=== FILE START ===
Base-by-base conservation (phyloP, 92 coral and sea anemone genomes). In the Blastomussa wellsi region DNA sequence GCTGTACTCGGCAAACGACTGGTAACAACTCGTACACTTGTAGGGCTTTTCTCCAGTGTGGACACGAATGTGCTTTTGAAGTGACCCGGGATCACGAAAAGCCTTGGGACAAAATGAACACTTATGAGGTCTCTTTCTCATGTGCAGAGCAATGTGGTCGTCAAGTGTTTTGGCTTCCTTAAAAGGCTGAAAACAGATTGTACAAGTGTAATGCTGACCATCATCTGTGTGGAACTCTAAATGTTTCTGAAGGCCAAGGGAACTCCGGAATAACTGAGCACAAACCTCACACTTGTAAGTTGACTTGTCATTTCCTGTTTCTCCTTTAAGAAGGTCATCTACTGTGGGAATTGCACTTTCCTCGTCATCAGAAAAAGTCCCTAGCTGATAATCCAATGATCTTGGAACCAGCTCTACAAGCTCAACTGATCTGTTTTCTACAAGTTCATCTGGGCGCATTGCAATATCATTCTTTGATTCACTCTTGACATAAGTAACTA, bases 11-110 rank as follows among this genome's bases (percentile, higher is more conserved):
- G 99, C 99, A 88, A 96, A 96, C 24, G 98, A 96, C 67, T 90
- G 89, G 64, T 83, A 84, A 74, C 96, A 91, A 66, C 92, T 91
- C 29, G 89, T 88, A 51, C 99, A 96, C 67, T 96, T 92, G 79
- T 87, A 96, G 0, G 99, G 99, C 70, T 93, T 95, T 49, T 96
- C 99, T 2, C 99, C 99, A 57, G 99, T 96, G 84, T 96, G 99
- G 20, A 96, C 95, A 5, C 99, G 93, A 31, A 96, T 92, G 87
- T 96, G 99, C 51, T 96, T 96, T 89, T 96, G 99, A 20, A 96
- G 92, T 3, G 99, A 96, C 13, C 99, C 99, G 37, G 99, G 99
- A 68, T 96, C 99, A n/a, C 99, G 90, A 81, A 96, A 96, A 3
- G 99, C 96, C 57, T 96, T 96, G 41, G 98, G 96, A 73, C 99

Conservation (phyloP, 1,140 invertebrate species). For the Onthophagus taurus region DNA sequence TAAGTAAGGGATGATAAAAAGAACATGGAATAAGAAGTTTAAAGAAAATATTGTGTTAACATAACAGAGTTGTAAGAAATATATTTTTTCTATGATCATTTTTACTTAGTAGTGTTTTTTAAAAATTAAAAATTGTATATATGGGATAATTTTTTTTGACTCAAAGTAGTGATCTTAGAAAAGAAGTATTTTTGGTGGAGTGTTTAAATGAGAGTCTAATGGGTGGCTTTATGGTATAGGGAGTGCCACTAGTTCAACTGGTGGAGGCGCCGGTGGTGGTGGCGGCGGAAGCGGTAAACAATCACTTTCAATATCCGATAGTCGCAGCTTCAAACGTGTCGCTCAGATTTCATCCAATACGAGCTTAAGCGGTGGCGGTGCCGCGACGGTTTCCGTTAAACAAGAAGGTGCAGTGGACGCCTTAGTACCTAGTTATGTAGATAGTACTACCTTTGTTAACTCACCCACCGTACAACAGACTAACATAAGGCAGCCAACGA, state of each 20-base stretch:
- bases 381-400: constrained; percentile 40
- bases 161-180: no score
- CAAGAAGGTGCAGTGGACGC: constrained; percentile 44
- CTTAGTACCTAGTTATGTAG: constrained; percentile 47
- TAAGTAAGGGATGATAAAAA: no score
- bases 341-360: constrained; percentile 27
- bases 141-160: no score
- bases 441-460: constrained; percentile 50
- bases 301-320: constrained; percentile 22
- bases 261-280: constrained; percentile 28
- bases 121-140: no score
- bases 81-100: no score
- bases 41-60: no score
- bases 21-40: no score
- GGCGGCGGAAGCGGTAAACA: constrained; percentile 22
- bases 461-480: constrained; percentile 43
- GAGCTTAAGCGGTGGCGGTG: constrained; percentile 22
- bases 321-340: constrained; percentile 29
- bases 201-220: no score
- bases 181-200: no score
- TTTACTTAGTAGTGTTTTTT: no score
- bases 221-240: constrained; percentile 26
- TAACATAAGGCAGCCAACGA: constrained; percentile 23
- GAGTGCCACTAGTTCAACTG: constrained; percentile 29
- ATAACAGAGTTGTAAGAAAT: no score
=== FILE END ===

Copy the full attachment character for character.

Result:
Base-by-base conservation (phyloP, 92 coral and sea anemone genomes). In the Blastomussa wellsi region DNA sequence GCTGTACTCGGCAAACGACTGGTAACAACTCGTACACTTGTAGGGCTTTTCTCCAGTGTGGACACGAATGTGCTTTTGAAGTGACCCGGGATCACGAAAAGCCTTGGGACAAAATGAACACTTATGAGGTCTCTTTCTCATGTGCAGAGCAATGTGGTCGTCAAGTGTTTTGGCTTCCTTAAAAGGCTGAAAACAGATTGTACAAGTGTAATGCTGACCATCATCTGTGTGGAACTCTAAATGTTTCTGAAGGCCAAGGGAACTCCGGAATAACTGAGCACAAACCTCACACTTGTAAGTTGACTTGTCATTTCCTGTTTCTCCTTTAAGAAGGTCATCTACTGTGGGAATTGCACTTTCCTCGTCATCAGAAAAAGTCCCTAGCTGATAATCCAATGATCTTGGAACCAGCTCTACAAGCTCAACTGATCTGTTTTCTACAAGTTCATCTGGGCGCATTGCAATATCATTCTTTGATTCACTCTTGACATAAGTAACTA, bases 11-110 rank as follows among this genome's bases (percentile, higher is more conserved):
- G 99, C 99, A 88, A 96, A 96, C 24, G 98, A 96, C 67, T 90
- G 89, G 64, T 83, A 84, A 74, C 96, A 91, A 66, C 92, T 91
- C 29, G 89, T 88, A 51, C 99, A 96, C 67, T 96, T 92, G 79
- T 87, A 96, G 0, G 99, G 99, C 70, T 93, T 95, T 49, T 96
- C 99, T 2, C 99, C 99, A 57, G 99, T 96, G 84, T 96, G 99
- G 20, A 96, C 95, A 5, C 99, G 93, A 31, A 96, T 92, G 87
- T 96, G 99, C 51, T 96, T 96, T 89, T 96, G 99, A 20, A 96
- G 92, T 3, G 99, A 96, C 13, C 99, C 99, G 37, G 99, G 99
- A 68, T 96, C 99, A n/a, C 99, G 90, A 81, A 96, A 96, A 3
- G 99, C 96, C 57, T 96, T 96, G 41, G 98, G 96, A 73, C 99

Conservation (phyloP, 1,140 invertebrate species). For the Onthophagus taurus region DNA sequence TAAGTAAGGGATGATAAAAAGAACATGGAATAAGAAGTTTAAAGAAAATATTGTGTTAACATAACAGAGTTGTAAGAAATATATTTTTTCTATGATCATTTTTACTTAGTAGTGTTTTTTAAAAATTAAAAATTGTATATATGGGATAATTTTTTTTGACTCAAAGTAGTGATCTTAGAAAAGAAGTATTTTTGGTGGAGTGTTTAAATGAGAGTCTAATGGGTGGCTTTATGGTATAGGGAGTGCCACTAGTTCAACTGGTGGAGGCGCCGGTGGTGGTGGCGGCGGAAGCGGTAAACAATCACTTTCAATATCCGATAGTCGCAGCTTCAAACGTGTCGCTCAGATTTCATCCAATACGAGCTTAAGCGGTGGCGGTGCCGCGACGGTTTCCGTTAAACAAGAAGGTGCAGTGGACGCCTTAGTACCTAGTTATGTAGATAGTACTACCTTTGTTAACTCACCCACCGTACAACAGACTAACATAAGGCAGCCAACGA, state of each 20-base stretch:
- bases 381-400: constrained; percentile 40
- bases 161-180: no score
- CAAGAAGGTGCAGTGGACGC: constrained; percentile 44
- CTTAGTACCTAGTTATGTAG: constrained; percentile 47
- TAAGTAAGGGATGATAAAAA: no score
- bases 341-360: constrained; percentile 27
- bases 141-160: no score
- bases 441-460: constrained; percentile 50
- bases 301-320: constrained; percentile 22
- bases 261-280: constrained; percentile 28
- bases 121-140: no score
- bases 81-100: no score
- bases 41-60: no score
- bases 21-40: no score
- GGCGGCGGAAGCGGTAAACA: constrained; percentile 22
- bases 461-480: constrained; percentile 43
- GAGCTTAAGCGGTGGCGGTG: constrained; percentile 22
- bases 321-340: constrained; percentile 29
- bases 201-220: no score
- bases 181-200: no score
- TTTACTTAGTAGTGTTTTTT: no score
- bases 221-240: constrained; percentile 26
- TAACATAAGGCAGCCAACGA: constrained; percentile 23
- GAGTGCCACTAGTTCAACTG: constrained; percentile 29
- ATAACAGAGTTGTAAGAAAT: no score